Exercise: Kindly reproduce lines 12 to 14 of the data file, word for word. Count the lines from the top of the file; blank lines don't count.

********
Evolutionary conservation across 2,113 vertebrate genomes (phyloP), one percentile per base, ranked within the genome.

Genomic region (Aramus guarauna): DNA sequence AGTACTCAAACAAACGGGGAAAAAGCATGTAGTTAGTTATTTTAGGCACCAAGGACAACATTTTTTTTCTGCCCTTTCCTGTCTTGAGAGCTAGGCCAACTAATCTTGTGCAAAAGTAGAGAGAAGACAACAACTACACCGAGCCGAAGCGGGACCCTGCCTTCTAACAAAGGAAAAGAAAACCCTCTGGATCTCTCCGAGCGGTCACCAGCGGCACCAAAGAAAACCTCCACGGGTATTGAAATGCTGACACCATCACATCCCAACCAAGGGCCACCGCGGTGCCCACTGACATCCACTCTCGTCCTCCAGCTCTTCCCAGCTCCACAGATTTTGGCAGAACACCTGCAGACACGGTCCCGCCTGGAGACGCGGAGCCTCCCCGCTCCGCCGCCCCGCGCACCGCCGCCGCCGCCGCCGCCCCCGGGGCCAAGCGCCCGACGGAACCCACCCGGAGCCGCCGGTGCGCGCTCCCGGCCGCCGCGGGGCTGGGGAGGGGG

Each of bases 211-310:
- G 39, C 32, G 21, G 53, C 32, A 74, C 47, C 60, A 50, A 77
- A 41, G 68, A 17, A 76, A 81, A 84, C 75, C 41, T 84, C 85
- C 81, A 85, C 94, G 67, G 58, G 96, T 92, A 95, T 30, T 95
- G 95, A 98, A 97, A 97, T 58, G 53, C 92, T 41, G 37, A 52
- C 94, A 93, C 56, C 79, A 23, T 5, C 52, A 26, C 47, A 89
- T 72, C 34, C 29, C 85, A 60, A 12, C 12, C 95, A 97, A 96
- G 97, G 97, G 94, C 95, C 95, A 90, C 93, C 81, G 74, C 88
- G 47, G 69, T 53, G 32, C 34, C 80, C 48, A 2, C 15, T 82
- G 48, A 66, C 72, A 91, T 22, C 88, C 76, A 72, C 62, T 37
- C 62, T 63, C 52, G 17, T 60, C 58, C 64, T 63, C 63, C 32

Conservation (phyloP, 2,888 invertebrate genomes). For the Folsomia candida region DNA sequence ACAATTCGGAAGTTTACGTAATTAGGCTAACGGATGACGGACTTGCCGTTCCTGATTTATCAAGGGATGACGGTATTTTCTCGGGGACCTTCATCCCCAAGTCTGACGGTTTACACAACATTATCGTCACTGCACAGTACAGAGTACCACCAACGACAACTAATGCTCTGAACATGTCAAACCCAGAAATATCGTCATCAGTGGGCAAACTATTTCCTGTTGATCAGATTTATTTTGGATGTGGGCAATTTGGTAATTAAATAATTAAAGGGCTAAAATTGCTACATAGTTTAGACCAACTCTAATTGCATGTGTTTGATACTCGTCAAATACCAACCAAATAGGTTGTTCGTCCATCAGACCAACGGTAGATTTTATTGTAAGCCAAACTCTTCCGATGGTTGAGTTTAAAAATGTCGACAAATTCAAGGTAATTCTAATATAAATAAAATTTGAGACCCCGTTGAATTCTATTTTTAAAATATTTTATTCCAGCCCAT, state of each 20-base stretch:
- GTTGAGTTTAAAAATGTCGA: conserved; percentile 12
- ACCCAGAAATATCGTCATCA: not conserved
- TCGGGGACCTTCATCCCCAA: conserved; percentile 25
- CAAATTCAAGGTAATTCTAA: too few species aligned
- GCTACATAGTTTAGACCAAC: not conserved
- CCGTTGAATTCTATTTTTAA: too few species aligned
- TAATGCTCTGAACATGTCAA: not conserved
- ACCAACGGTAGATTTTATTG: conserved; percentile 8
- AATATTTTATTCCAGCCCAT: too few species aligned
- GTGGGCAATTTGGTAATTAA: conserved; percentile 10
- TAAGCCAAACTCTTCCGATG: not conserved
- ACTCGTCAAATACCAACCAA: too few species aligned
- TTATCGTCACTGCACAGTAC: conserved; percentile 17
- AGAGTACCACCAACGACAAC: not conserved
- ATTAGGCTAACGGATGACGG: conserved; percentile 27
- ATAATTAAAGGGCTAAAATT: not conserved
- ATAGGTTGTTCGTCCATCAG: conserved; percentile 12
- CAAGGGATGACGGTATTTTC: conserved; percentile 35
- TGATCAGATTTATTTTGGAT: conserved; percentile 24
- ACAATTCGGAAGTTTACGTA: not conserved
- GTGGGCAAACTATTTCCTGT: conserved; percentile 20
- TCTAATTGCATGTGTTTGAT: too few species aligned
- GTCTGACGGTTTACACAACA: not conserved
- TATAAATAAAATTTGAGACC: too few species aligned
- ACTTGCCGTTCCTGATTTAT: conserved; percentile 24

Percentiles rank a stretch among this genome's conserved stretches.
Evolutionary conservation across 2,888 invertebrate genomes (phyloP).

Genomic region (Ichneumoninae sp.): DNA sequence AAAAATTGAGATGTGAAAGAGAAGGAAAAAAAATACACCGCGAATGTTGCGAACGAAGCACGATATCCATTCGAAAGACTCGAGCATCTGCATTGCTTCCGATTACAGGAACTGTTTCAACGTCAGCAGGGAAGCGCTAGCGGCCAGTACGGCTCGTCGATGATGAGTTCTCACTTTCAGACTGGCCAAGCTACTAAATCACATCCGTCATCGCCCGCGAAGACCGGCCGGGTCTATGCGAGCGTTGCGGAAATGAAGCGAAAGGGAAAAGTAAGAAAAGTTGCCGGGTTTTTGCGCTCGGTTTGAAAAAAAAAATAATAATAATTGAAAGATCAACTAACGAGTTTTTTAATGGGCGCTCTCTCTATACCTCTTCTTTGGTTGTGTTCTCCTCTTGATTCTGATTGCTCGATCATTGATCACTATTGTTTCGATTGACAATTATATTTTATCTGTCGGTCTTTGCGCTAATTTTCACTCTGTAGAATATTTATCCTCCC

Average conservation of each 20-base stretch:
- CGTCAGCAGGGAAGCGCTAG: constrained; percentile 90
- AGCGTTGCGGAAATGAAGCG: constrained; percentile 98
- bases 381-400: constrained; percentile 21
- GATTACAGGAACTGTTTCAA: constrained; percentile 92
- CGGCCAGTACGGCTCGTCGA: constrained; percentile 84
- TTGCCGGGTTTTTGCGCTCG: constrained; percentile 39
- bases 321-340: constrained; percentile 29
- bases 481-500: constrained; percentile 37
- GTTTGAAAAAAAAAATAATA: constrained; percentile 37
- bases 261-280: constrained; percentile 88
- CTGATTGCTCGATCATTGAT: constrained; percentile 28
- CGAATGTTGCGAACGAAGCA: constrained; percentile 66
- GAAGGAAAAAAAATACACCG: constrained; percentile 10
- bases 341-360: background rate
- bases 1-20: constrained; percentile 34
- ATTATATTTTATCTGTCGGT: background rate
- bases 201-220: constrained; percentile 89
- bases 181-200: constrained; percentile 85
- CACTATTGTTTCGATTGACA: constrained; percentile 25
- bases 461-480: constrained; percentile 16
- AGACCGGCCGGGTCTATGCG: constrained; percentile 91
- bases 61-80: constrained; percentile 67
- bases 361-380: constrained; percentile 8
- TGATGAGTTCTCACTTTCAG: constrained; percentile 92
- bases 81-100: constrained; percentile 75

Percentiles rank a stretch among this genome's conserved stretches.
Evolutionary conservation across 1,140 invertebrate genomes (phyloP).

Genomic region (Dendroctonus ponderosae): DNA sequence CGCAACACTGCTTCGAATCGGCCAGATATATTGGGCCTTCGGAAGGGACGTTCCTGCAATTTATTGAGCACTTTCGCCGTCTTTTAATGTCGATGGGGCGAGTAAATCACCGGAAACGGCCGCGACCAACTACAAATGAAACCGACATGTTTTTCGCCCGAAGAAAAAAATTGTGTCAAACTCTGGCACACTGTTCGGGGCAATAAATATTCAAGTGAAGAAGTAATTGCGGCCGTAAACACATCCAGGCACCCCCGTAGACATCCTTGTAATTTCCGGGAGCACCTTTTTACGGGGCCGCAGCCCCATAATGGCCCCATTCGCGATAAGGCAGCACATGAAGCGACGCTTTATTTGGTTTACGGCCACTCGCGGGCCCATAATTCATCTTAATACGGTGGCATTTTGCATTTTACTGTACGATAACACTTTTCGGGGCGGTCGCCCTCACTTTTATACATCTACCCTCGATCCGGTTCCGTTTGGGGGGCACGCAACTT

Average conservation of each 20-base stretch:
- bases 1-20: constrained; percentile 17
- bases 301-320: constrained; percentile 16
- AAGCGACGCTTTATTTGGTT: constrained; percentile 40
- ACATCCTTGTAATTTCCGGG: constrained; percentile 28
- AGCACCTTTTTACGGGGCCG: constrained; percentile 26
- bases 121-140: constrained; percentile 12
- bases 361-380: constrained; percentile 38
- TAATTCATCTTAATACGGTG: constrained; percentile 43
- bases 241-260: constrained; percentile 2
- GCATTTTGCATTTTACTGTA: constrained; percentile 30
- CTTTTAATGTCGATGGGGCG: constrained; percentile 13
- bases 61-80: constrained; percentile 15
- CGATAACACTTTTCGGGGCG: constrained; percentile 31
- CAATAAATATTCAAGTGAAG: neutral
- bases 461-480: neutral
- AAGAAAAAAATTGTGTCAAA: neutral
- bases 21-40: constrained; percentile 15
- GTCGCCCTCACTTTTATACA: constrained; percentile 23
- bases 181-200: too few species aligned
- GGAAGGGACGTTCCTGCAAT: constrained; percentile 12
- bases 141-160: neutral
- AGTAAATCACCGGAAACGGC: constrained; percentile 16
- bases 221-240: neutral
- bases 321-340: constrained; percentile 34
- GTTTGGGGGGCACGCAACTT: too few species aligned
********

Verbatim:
- G 48, A 66, C 72, A 91, T 22, C 88, C 76, A 72, C 62, T 37
- C 62, T 63, C 52, G 17, T 60, C 58, C 64, T 63, C 63, C 32

Conservation (phyloP, 2,888 invertebrate genomes). For the Folsomia candida region DNA sequence ACAATTCGGAAGTTTACGTAATTAGGCTAACGGATGACGGACTTGCCGTTCCTGATTTATCAAGGGATGACGGTATTTTCTCGGGGACCTTCATCCCCAAGTCTGACGGTTTACACAACATTATCGTCACTGCACAGTACAGAGTACCACCAACGACAACTAATGCTCTGAACATGTCAAACCCAGAAATATCGTCATCAGTGGGCAAACTATTTCCTGTTGATCAGATTTATTTTGGATGTGGGCAATTTGGTAATTAAATAATTAAAGGGCTAAAATTGCTACATAGTTTAGACCAACTCTAATTGCATGTGTTTGATACTCGTCAAATACCAACCAAATAGGTTGTTCGTCCATCAGACCAACGGTAGATTTTATTGTAAGCCAAACTCTTCCGATGGTTGAGTTTAAAAATGTCGACAAATTCAAGGTAATTCTAATATAAATAAAATTTGAGACCCCGTTGAATTCTATTTTTAAAATATTTTATTCCAGCCCAT, state of each 20-base stretch: